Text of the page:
It is often useful to describe processes as sets of discrete states with probabilistic transitions. If a transition to a new state is conditioned only on the present state the model is called a Markov chain. An n-th order Markov chain is a generalization to include the past n states in the transition probability. To create a Markov model from data one counts the occurrence of symbols and their transitions and stores the resulting transition probabilities in matrix form.
Given the model one may wish to compute the likelihood of certain statistical properties of the observed data. If the likelihood cannot be derived analytically it can be estimated from the distribution of the statistic given many random, independent realizations of the process. Often these realizations must be generated through simulation. Here we refer to this simulated data as surrogate data. The defining feature of surrogate data in this context is that it has exactly the same transition probabilities as the observed data, but is random in all other respects.
The code in this package produces surrogates sequences iteratively. At each step a symbol is chosen randomly, weighted by the number of remaining sequences given that choice. The number of possible symbol sequences is given by Whittle's formula. This method guarantees an output sequence that is chosen with uniform probability from the set of all possible surrogates.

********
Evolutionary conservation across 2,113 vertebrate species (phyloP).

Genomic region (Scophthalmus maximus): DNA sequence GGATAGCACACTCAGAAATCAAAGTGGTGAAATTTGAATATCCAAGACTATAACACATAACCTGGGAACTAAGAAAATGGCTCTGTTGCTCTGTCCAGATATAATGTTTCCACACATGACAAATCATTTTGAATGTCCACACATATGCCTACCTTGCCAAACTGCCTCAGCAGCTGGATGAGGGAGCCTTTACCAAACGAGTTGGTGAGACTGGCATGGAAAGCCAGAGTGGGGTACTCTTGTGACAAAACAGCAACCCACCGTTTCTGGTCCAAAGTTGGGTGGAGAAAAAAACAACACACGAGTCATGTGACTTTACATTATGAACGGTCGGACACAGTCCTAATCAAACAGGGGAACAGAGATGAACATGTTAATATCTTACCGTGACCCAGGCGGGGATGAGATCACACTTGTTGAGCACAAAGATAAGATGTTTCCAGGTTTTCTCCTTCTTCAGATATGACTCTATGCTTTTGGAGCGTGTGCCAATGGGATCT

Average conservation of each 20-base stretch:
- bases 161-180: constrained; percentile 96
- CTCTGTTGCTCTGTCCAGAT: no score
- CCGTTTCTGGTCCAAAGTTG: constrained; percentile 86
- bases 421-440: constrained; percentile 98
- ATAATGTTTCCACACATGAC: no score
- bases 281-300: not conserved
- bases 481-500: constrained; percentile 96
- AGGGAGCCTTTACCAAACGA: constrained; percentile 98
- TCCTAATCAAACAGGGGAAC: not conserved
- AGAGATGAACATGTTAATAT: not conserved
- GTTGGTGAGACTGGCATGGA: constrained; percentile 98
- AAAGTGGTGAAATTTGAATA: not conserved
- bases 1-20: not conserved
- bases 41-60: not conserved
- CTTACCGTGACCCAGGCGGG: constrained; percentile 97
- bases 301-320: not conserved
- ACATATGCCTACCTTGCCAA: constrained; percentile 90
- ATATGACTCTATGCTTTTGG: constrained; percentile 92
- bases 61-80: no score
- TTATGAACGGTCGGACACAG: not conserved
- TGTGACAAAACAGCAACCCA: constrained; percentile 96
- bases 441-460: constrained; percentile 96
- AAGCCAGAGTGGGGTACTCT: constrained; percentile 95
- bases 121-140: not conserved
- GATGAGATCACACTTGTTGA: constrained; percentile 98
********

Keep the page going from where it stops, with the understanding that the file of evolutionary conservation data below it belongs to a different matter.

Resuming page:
For a detailed explanation of the algorithm see arXiv:1302.1500 [physics.data-an].
Final version at Physica D 269, 42-47 (2014).
EXAMPLE:
>> d = [0 1 1 0 1 0 1 1 1 0 0 1];
Generate another sequence with exactly the same transition probabilities as sequence d.
First compute the transition count matrix and a list of words along with the start and end word:
>> [f w u v] = trans_count(d,1);
>> full(f)
ans =
1 4
3 3
Input this data into whittle_surrogate.m:
>> seq = whittle_surrogate(f,w,u,v)
seq = 0 1 0 1 1 0 1 1 1 0 0 1
Check transition count:
>> [f2 w2 u2 v2] = trans_count(seq,1);
>> full(f2)
ans =
1 4
3 3
Subsequence calls continue to produce independent, uniformly distributed samples from the set of all possible surrogates:
>> seq = whittle_surrogate(f,w,u,v)
seq = 0 1 0 0 1 1 1 0 1 1 0 1
Each of these sequences has exactly the same transition count and transition probability. If only the transition count is important then use whittle_surrogate_uncond.m.
Notes: There are no restrictions on the size of the symbol alphabet or the order of the Markov model. The transition count matrix is stored in sparse format for size and speed reasons. To evaluate Whittle's formula the log of a determinate is computed which in some cases may not be accurate. The use of LU decomposition avoids this problem but is much slower. No error checking is done.
MarkovOrderTests.m conducts a series of exact Markov order tests using Whittle surrogates as described in the Physica D article.
Example:
>>r = [1 1 0 1 1 0 1 1 1 0 1 0 1 0 1 0 1 1 1 0 1 0 0 1 0 1 0 1 1 0];
>>[pvalue scount] = MarkovOrderTests(r,10000,2);
>> pvalue
pvalue =
0.0001
0.4429
0.8150
These values are the zeroth, first, and second order Markov p-values. In this example zeroth order is extremely unlikely. |